Shepherds hut stay at Godwick

I first came across Godwick when researching wedding venues. The Hall and Great Barn would certainly make a stunning setting for a wedding, and while we eventually decided to go elsewhere (back to my beloved Cley, home to generations of my family and the wonderful Cley Mill), the visit introduced us to the fantastic shepherds huts on-site. Log burners, double beds and sprawling Norfolk views? I was sold, and made it my mission to stay there one day. And we did!

It seemed like the perfect autumn escape, so in early November we packed up our bags to spend two nights in the cosiest accommodation you can imagine – and I was thrilled to discover that the hut was just a quaint and cute as I remembered.

It had a fully-functioning kitchen area, double bed with cosy throw, a lovely little log burner and it even had its own en-suite shower room – a small shower room, granted, but very welcome (and very unusual – most other shepherds huts I’d come across had an external toilet/shower block, which made Godwick even more appealing!). It was surprisingly spacious, with a lot of storage – there was plenty of space for our grocery supplies, and the very large crates/drawers
under the bed were more than ample for our bags.


Although it was self-catering, it was possible to order luxury ready meals from local deli Byfords, which were ready and waiting for us to heat up in the microwave when we arrived. A small heater was also warming the place up for us when we got there – a nice and very much appreciated touch given the time of year – and there were logs ready to make up the log burner.


We got to work on starting the fire as soon as we got there – it’s surprisingly difficult to keep alight, but when it was going full-throttle it was so cosy! – cooked our meals and popped the
champagne, and had a fabulously cosy night in. There’s no TV in the huts, so we brought a laptop with us to watch some films later in the evening, but just make sure you’ve got plenty of data and/or some ready-downloaded films as you won’t get any wifi.

We were woken the next day by a knock on the door and a lovely breakfast basket left on the steps – another potential add-on – which included warm mini croissants, preserves, yoghurt, a pot of fresh fruit and some small orange juices. The continental style breakfast could have been upgraded to bacon butties for a bit extra, and on some days it’s possible to have a cooked breakfast in the hall of the main house, although it wasn’t available the weekend we were staying.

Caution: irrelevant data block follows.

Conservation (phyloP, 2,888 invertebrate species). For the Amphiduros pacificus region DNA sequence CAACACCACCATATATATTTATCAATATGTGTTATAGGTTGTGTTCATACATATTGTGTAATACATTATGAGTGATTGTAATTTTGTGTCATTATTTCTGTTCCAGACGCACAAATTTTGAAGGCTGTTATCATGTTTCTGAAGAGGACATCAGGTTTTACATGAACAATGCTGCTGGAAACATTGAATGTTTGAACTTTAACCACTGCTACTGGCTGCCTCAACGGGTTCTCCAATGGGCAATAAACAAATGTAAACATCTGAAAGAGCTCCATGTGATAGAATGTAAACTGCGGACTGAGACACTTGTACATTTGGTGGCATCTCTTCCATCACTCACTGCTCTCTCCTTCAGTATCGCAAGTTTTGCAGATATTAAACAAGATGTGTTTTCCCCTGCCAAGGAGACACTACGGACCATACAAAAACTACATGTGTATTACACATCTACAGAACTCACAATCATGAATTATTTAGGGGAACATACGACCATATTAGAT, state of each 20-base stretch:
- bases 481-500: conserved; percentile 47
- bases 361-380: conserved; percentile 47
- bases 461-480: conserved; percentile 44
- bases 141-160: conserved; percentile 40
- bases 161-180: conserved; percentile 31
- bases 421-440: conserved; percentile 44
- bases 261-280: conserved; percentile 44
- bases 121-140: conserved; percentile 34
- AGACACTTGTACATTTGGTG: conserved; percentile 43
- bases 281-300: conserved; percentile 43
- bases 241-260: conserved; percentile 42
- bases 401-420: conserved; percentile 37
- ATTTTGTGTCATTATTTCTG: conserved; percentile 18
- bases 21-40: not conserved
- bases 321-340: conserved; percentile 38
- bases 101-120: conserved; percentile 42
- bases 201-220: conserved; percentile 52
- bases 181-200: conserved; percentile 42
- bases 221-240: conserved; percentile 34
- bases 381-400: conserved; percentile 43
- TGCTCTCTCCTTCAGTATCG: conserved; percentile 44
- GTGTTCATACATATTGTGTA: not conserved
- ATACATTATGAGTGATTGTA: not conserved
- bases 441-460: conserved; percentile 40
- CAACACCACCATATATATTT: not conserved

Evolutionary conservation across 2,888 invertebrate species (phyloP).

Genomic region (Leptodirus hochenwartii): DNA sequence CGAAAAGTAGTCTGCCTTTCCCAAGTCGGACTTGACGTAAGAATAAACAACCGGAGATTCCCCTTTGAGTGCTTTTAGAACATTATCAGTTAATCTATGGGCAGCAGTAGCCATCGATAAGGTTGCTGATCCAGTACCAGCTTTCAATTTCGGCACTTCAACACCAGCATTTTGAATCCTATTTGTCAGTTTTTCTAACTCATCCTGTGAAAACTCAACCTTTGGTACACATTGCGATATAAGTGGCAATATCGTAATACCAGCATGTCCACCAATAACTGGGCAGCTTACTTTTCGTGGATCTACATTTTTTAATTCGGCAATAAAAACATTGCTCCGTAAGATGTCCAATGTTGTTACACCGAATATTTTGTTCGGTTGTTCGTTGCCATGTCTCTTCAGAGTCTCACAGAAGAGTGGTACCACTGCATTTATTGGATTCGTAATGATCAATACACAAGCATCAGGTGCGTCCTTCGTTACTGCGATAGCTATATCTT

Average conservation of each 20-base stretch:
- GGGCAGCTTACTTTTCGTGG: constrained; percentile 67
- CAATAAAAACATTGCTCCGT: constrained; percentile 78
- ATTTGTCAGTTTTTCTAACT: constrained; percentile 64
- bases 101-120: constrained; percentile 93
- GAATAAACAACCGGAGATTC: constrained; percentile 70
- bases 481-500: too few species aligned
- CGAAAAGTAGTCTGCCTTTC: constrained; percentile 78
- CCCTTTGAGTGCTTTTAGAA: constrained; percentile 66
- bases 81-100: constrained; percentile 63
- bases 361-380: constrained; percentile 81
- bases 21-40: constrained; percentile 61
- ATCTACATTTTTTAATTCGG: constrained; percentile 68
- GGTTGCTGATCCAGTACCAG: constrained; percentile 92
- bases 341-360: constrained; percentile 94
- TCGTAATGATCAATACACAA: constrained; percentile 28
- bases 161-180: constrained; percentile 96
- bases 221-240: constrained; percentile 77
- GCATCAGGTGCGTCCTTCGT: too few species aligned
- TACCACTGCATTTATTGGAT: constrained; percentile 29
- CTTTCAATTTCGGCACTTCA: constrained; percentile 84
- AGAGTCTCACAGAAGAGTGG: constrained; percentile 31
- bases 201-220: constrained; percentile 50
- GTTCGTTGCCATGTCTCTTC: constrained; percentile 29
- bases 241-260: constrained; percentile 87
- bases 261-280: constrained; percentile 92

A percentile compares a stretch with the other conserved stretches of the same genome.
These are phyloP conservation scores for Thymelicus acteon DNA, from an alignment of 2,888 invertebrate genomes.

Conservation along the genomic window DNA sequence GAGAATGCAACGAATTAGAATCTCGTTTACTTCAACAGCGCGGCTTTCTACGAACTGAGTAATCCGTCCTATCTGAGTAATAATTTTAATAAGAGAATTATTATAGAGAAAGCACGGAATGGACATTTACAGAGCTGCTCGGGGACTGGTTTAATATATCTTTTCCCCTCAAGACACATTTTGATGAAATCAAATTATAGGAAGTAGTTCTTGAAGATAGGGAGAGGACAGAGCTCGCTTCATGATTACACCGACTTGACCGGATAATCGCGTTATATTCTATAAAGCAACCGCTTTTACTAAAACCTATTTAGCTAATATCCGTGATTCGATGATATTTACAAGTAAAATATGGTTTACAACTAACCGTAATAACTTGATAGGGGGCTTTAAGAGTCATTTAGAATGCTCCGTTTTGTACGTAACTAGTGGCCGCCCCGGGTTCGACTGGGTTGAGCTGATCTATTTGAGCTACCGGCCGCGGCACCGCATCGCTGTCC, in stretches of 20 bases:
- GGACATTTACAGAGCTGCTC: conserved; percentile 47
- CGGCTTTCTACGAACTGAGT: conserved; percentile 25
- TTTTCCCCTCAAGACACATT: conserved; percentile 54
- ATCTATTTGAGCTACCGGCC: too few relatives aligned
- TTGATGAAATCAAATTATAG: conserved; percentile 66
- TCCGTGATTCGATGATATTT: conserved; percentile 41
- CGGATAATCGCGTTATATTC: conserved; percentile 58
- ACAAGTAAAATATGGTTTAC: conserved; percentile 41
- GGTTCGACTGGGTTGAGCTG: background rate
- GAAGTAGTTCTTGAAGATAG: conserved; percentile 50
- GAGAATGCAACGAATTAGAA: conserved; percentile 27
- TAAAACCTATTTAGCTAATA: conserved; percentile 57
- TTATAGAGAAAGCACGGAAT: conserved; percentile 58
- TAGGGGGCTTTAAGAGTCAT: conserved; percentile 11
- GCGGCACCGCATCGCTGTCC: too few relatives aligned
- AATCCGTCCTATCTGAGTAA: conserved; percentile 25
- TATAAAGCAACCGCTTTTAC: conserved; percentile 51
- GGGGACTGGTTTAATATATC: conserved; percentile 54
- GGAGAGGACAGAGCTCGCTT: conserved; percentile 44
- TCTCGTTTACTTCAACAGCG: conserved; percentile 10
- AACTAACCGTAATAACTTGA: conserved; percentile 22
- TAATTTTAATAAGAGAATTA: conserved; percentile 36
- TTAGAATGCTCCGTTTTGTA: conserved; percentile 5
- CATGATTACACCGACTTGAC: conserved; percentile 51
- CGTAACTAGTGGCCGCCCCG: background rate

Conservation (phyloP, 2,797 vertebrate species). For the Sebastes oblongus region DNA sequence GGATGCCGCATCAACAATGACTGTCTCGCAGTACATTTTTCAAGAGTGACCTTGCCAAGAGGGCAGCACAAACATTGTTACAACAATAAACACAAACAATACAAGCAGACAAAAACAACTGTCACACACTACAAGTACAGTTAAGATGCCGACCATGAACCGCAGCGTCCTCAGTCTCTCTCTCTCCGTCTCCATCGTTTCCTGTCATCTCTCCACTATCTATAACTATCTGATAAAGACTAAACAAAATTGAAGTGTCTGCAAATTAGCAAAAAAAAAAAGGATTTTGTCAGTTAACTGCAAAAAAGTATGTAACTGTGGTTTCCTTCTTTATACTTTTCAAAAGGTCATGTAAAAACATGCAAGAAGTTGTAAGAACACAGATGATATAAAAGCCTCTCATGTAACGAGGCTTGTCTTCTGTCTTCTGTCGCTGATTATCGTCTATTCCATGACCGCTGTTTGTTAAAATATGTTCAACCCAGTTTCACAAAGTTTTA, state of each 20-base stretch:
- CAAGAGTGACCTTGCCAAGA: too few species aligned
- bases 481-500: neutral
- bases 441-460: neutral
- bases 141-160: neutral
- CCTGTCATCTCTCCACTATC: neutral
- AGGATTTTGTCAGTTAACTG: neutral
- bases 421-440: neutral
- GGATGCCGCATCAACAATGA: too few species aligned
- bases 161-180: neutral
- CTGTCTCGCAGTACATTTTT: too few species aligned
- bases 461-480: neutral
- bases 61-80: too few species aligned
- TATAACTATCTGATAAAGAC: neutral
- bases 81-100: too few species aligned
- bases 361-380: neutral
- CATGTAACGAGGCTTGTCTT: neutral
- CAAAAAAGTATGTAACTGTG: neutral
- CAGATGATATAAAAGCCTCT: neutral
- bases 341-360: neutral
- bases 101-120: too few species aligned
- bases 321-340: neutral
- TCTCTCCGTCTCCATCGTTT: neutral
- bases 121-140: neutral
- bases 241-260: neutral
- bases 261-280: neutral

Breakfast in bed shepherds hut style!


Luckily, it was a beautiful day, so we set about exploring the “lost village” of Godwick. There was a handy little leaflet explaining a bit about it in the hut, and information boards around the main historic site; a short walk past the Godwick turkey farm and on past the Great Barn led us to the ruins of the old church tower, the only part of the old village still visible, with raised earthwork mounds in the field being the only other indication of the village foundations that were once there.

The village was once a small rural community, first recorded in the Domesday Book of 1086, before it gradually declined due to poor harvests. The Godwick estate was bought in 1580 by Sir Edward Coke – of the Coke family who now reside at Holkham Hall – after which he built a manor house (which had to be pulled down in the 1960s) and the Great Barn, which still stands today. However, the villagers themselves left during the 17th century, and the village gradually
disappeared. Still, the ruins of the All Saints church make for great photo opportunities – brides and grooms are driven there on the trailer of a tractor (!) for their wedding photos – and it’s quite
humbling to picture the village that once was.



After exploring and getting thoroughly wet feet – it was sunny but had been raining overnight, and my suede boots and jeans combo was no match for the incredibly long grass – we retired to the hut for a picnic lunch and an afternoon of card games and hotel-hunting for our upcoming trip to Belgium. The laptop was set up on the small foldaway table, giving a perfect view through the patio doors of the fields and scenery beyond, the occasional sound of a shotgun piercing the calm (it was pheasant hunting season – we were in proper countryside territory!). If anyone ever wants to get away from it all, perhaps to write that book or work undisturbed, this would be the place. Bliss!

That night we ventured out to a lovely pub restaurant for dinner. The Dabbling Duck, recommended by James at Godwick, was a short drive away and well worth it – fantastic food, amazing atmosphere and in the most gorgeous little place! Great Massingham is the quintessential English village – think a village green, pond, church and local pub. Just
gorgeous (too dark for pictures though so you’ll have to take my word for it!).

It was all over far too quickly. The next day we had to pack up and leave – after our lovely breakfast basket, of course – and as we drove away, the heavens opened and it started pouring with rain. The weather felt how we did!

The whole weekend was fabulous, and I can definitely recommend the huts for anyone who wants cosy self-catering with a bit of luxe thrown in. Just a few tips: the huts get very cold in winter so make sure to pack plenty of layers and thick socks, and be prepared for chilly trips to the en-suite. It’s worth requesting extra logs in advance as one truckle won’t get very far – plan for one load per day.

Oh, and if you’re going in the summer, definitely request the barbeque – we didn’t go for it given the time of year but it would be the perfect spot for it in the warmer months – and there’s even a
dog-friendly hut for those with a four-legged friend.

What more can I say? As I said to the host as we left – we’ll be back!


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